New State Budget Funds Redistricting Commission

According to a release from the State Senate, the new state budget includes funds for the state’s redistricting commission and for other election related programs.The redistricting allocation was included in A.3001B/S.2501B.

From the Senate, the budget:

  • Provides $4 million for the expenses of the Independent Redistricting Commission (IRC). The IRC was established to determine the district lines for congressional and State legislative offices throughout New York State.
  • Provides $5 million for the State Board of Elections’ capital and implementation costs and $20 million for Local and New York City Boards of Elections for reimbursement of eligible costs related to the acquisition of software, technology upgrades, and new equipment.
  • Provides $2 million for reimbursement to Local Boards of Elections for staff costs related to expansion of early voting initiatives.

This legislation is awaiting passage in the State Assembly.

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Stephens Replaces Wofford On State Redistricting Commission

Assembly GOP Independent Redistricting Commission Keith Wofford is no longer serving as a member. He was replaced today with former Assemblyman Willis Stephens, Jr. A copy of the Stephens appointment letter from Assembly Minority Leader Will Barclay is attached

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How Many Congressional Seats Will New York Lose?

A link to my column appearing in New York Politics today can be found here. This column also ran in Kings County Politics Today and Queens County Politics today.

Here’s the column:

One of the major political questions this year is whether New York State will lose one or two congressional districts.

This is a tough question to answer because we might not know the results of the 2020 census until April 30 or even later. Even though federal law requires that state population totals be finalized by December 31 in the census year, the COVID pandemic has thrown the entire census-taking process for a curve. This delays not only conducting the headcount that took place last year, but also the tallying of census numbers that are used to allocate congressional districts among the states, redraw congressional, state legislative and city council district boundaries, and distribute billions of dollars in federal funds for hundreds of programs.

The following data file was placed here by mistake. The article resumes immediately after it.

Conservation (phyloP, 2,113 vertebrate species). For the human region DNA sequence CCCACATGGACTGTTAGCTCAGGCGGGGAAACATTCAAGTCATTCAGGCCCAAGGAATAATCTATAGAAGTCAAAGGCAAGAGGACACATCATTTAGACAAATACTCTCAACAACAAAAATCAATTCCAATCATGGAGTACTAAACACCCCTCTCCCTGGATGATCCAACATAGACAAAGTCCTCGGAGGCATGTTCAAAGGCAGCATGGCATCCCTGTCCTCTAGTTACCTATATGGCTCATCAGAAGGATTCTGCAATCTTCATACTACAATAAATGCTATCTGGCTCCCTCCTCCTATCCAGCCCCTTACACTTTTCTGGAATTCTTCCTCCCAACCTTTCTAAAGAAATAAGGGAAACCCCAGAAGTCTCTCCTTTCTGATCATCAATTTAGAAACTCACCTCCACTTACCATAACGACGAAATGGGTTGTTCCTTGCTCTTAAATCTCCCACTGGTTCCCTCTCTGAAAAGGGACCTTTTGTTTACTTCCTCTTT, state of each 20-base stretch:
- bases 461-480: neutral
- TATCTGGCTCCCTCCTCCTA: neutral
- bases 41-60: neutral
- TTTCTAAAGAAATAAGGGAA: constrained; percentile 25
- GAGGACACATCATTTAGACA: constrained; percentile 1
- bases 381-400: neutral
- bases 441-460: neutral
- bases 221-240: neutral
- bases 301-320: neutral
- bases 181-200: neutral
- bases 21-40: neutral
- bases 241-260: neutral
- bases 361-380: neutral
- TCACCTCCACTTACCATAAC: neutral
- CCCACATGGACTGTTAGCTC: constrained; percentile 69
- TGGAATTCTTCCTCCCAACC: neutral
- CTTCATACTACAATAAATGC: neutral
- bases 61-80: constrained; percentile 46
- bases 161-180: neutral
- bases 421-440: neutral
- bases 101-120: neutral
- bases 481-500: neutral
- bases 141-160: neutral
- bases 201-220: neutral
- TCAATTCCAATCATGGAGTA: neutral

While the census counting process should have ended last July, it was extended until October to make up for lost time caused by the pandemic. On top of that, former President Donald Trump sought to speed up the census counting process to facilitate his political goal of excluding non-citizen immigrants (or as he called them, illegal aliens) from the state population totals. These totals are used to allocate congressional districts to the states. Trump fast-tracked the census counting process to try to ensure that he could control the final numbers before his term ended last month. He failed.

Trump never achieved his goal because the career professionals at the Census Bureau would not rush the process and get the count numbers to be as accurate as possible. In fact, as Trump’s political appointees tried to pressure the Bureau to hurry up and complete data reports on the number of undocumented immigrants in each state. The administrative records Trump wanted to use were sketchy and incomplete), the Census Bureau had to derail this effort because it was fraught with error.

One of President Joe Biden’s first acts in office was to reverse the previous administration’s effort to politicize the census. By executive order on his second day in office, Biden directed the Census Bureau to stop trying to identify undocumented immigrants so that they could be subtracted from the census counts used to apportion congressional districts among the 50 states. Instead, Biden directed the Census Bureau to follow over the constitution’s mandate to count and include “all inhabitants” and 200 years of precedents to include all residents, regardless of their citizen status, in the census counts.

Because of the Pandemic, the Census Bureau had to delay both the census enumeration process and the tallying of census results. Instead of providing the state population counts for congressional reapportionment by December 31, those numbers are now expected around April 30. Detailed local census data used to redraw congressional and state legislative district boundaries will be sent to states by September 30 instead of the usual April 1 deadline.